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Parents and carers

Applying to university

Applying to university

Apply online

Once your young person has chosen up to five courses and/or universities they would like to apply for, they apply online through the Universities and Colleges Admissions Service (UCAS).

Use our interactive timeline to find out what your young person should be doing month by month, or read the information below to get an overview of the application process.

Download our 'Applying to university' timeline

When to apply

UCAS opens early September for application submissions. There are a number of deadlines, depending on your young person’s course and university choice.

15 October - application deadline for medicine, dentistry, veterinary medicine and veterinary science courses, and all courses at the universities of Oxford and Cambridge.

Last Wednesday in January – application deadline for all courses except those with 15 October deadline.

Your young person’s school or college may set an earlier deadline to allow time for them to check their personal statement and attach a reference.

Download our UCAS checklist


The application form is split into sections:

  • Personal details including name, address, date of birth, nationality
  • Additional information such as activities in preparation for higher education
  • Student finance – how the course will be paid for
  • Choices – maximum of five
  • Education and qualifications - GCSEs and pending qualifications such as A levels, BTEC's Access
  • Employment - paid and voluntary
  • Personal statement - the applicant needs to show that they’re suitable for the course, demonstrating enthusiasm and commitment
  • Reference - college add this
  • Payment – check for the most up-to-date application costs

Personal statement

Encourage your young person to make a start on their personal statement with our starter form.

Download your personal statement

Entry requirements and tariff points

Universities usually make their offers in UCAS tariff points, usually known as UCAS points. They are a way of measuring the value of all post-16 qualifications such as A levels and BTECs. The UCAS tariff gives a number to the possible grades your young person can achieve in each type of qualification.

Some courses may require that your young person has studied a particular subject at college, for example an engineering course might specify that an applicant has studied maths. Other courses may ask for a certain number of tariff points in a subject, for example your young person needs to achieve 46 UCAS tariff points in chemistry.

At Teesside University we give equal consideration to all academic and vocational qualifications. Your young person may also have skills we can consider like work experience or vocational training. Don't be put off if they don't meet the exact entry requirements - encourage them to come and talk to us.

Examples of A-level tariff points
Tariff points A Level BTEC
56 A* D*
48 A D
40 B  
32 C M
24 D  
16 E P

Receiving offers

Once your young person has submitted their application, the universities they have applied to will contact them with a decision. They can track their application progress and any offers using UCAS Hub, an online system. Universities have until May to make an offer. Your young person will receive one of the following responses.

  • A conditional offer - when the university offers your young person a place if they meet certain conditions, normally based on exam results.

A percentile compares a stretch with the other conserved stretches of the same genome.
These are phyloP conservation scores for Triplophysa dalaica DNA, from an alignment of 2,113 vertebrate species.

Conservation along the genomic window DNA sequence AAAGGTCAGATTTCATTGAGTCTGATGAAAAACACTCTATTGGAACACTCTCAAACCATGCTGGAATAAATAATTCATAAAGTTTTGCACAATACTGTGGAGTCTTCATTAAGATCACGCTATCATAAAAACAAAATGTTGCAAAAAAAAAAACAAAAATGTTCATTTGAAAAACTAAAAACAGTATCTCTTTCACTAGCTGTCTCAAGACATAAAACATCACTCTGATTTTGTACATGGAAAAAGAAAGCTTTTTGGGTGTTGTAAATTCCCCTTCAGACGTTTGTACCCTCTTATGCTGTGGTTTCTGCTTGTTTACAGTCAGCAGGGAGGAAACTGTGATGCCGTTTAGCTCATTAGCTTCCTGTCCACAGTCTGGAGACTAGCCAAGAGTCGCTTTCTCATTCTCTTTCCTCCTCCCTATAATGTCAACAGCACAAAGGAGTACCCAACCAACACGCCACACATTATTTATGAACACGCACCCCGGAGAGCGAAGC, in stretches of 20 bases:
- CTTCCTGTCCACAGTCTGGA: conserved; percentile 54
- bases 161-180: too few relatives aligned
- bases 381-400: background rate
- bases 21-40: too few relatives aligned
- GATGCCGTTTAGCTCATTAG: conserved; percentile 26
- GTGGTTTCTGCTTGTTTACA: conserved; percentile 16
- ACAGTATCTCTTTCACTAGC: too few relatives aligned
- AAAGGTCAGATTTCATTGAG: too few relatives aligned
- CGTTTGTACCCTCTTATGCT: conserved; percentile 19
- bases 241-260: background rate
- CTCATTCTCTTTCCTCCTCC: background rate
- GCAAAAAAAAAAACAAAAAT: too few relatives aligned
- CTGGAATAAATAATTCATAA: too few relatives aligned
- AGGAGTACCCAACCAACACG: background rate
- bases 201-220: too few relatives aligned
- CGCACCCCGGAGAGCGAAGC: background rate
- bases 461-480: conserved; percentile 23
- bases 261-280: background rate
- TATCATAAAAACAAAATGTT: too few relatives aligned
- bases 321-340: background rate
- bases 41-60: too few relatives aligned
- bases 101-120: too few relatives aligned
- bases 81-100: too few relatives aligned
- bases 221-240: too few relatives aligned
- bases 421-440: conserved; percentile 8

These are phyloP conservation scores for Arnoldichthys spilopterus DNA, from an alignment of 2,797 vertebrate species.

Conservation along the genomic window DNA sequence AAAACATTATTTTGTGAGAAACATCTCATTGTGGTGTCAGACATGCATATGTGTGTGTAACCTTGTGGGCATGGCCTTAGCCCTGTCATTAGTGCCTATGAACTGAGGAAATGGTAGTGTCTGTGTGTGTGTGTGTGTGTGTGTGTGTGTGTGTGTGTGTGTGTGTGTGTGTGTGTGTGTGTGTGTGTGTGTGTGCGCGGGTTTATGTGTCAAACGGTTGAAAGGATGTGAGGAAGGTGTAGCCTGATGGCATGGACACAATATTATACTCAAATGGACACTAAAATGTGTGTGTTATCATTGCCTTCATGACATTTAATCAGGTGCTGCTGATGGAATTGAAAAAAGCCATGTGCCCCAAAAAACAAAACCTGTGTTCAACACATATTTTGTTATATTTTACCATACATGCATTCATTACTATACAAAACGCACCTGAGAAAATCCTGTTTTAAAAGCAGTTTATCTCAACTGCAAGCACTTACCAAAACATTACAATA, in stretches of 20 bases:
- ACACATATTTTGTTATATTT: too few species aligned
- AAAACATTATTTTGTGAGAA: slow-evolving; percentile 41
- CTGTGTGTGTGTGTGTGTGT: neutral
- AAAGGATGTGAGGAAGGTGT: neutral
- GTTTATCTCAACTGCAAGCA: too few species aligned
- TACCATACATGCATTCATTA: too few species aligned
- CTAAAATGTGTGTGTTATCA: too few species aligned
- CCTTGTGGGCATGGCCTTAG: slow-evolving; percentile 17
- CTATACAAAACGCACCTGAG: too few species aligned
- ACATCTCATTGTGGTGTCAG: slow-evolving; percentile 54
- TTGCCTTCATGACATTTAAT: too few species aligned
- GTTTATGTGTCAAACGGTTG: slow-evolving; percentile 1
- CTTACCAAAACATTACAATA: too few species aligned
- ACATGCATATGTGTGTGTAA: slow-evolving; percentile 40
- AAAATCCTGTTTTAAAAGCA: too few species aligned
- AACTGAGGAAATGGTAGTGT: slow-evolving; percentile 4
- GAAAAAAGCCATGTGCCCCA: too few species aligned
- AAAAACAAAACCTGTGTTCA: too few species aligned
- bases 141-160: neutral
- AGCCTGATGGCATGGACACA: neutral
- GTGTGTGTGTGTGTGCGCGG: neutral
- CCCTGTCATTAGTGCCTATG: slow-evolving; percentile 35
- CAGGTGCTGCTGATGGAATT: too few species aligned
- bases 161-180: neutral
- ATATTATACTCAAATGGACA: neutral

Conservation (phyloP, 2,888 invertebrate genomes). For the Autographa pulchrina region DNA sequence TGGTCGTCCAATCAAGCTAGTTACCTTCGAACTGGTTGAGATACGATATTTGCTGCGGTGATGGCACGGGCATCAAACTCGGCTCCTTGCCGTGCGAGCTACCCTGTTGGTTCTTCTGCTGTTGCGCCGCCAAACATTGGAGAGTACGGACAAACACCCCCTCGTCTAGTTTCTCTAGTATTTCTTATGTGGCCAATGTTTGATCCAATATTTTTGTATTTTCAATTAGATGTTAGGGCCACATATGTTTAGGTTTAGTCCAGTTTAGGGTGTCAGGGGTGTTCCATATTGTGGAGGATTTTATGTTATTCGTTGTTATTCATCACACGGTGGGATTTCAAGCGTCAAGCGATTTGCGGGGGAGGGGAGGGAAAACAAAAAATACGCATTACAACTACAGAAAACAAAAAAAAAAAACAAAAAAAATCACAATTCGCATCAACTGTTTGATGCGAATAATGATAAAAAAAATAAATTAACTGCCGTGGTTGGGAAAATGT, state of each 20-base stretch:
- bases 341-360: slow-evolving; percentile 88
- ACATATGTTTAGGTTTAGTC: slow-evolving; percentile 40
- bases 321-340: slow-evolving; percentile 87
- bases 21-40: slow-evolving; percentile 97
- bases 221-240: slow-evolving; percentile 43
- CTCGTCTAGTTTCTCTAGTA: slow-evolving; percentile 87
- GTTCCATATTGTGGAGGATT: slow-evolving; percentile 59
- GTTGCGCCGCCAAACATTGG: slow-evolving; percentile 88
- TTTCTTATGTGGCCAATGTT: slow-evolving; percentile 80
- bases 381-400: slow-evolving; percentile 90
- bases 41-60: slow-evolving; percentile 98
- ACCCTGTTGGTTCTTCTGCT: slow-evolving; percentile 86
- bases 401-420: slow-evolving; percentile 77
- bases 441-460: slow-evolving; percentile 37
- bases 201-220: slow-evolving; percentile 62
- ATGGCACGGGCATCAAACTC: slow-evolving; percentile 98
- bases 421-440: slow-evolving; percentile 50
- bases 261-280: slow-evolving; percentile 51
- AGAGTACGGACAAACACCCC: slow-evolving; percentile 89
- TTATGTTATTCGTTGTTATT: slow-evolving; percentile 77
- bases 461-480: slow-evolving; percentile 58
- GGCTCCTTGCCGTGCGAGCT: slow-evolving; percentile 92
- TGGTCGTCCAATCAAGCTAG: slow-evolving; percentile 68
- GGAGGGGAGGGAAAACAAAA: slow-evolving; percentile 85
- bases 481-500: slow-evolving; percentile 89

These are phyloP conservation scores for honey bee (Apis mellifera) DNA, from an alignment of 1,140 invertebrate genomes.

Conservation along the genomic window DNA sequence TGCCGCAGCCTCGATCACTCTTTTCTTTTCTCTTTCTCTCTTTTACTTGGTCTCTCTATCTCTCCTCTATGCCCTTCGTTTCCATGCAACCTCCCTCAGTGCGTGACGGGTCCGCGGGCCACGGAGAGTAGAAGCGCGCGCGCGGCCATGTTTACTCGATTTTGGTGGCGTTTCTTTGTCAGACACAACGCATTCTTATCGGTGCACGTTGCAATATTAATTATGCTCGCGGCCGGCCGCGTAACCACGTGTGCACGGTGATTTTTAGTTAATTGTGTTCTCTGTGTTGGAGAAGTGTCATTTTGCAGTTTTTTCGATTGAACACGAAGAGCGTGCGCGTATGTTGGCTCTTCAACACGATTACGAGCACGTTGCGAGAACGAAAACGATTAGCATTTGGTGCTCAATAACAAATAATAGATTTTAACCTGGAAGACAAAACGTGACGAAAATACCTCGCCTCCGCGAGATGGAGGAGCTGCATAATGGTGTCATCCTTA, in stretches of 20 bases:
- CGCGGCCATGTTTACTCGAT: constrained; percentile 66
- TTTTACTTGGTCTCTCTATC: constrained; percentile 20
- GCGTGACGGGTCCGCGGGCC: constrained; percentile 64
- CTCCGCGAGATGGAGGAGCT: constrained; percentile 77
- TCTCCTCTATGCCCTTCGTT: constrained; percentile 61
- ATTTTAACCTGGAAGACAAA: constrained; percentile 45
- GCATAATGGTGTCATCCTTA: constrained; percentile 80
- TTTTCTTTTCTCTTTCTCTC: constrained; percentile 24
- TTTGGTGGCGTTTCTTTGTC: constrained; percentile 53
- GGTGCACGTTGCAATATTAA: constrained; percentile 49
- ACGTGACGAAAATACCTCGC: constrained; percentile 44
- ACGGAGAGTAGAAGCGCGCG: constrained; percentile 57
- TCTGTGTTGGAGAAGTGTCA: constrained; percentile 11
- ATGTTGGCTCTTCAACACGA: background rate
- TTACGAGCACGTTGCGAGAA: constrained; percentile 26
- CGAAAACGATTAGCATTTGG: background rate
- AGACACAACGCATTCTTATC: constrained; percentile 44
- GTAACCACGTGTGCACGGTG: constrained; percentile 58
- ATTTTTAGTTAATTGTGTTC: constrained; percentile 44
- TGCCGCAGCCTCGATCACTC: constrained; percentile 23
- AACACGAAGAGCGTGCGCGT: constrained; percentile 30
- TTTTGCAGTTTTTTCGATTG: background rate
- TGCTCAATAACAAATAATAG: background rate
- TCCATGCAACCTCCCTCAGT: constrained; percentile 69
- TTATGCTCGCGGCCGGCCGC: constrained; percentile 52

• An unconditional offer - your young person has already met the entry requirements and the university would like to accept their application (this only usually applies if your young person has taken a gap year).
  • A withdrawn application - your young person or the university has withdrawn the application. A reason may be shown in UCAS Hub.
  • Decline - there are many reasons why universities decline an applicant, for example if the course is full or the entry requirements can’t be met.

Once your young person starts to receive offers, they need to respond in the following ways.

  • Firm choice - they can only have one firm choice. This is the first choice out of all the offers they receive.
  • Insurance choice - as well as the first choice, your young person can also select a back-up, which is called their insurance choice.
  • Decline - once your young person has selected their firm and insurance choices, they need to decline all other offers.

They may also be invited to attend for an interview for some courses and universities.

Interview tips

Visit the university interview section on our 'Applying to university' webpages to ensure you're ready to impress

Find out more


Results day is in August. This is when your young person receives their exam results. They use UCAS Hub to check if they have met the entry requirements they need to achieve their offer. If the conditions have been met, they will automatically be accepted by their first-choice university. If they have missed out by just a couple of grades they may still be accepted – get in touch with the university as soon as possible to discuss options.

UCAS Clearing

Clearing is a service that helps students without a university place to find a suitable vacancy at a university of their choice, depending on capacity and entry requirements. It's available between July and September but tends to be used by most students after their exam results are published in August.

UCAS Extra

Extra is for students who have applied through UCAS and made five choices but aren't holding any offers. In Extra, students can apply for any course with vacancies from mid-February to early July.

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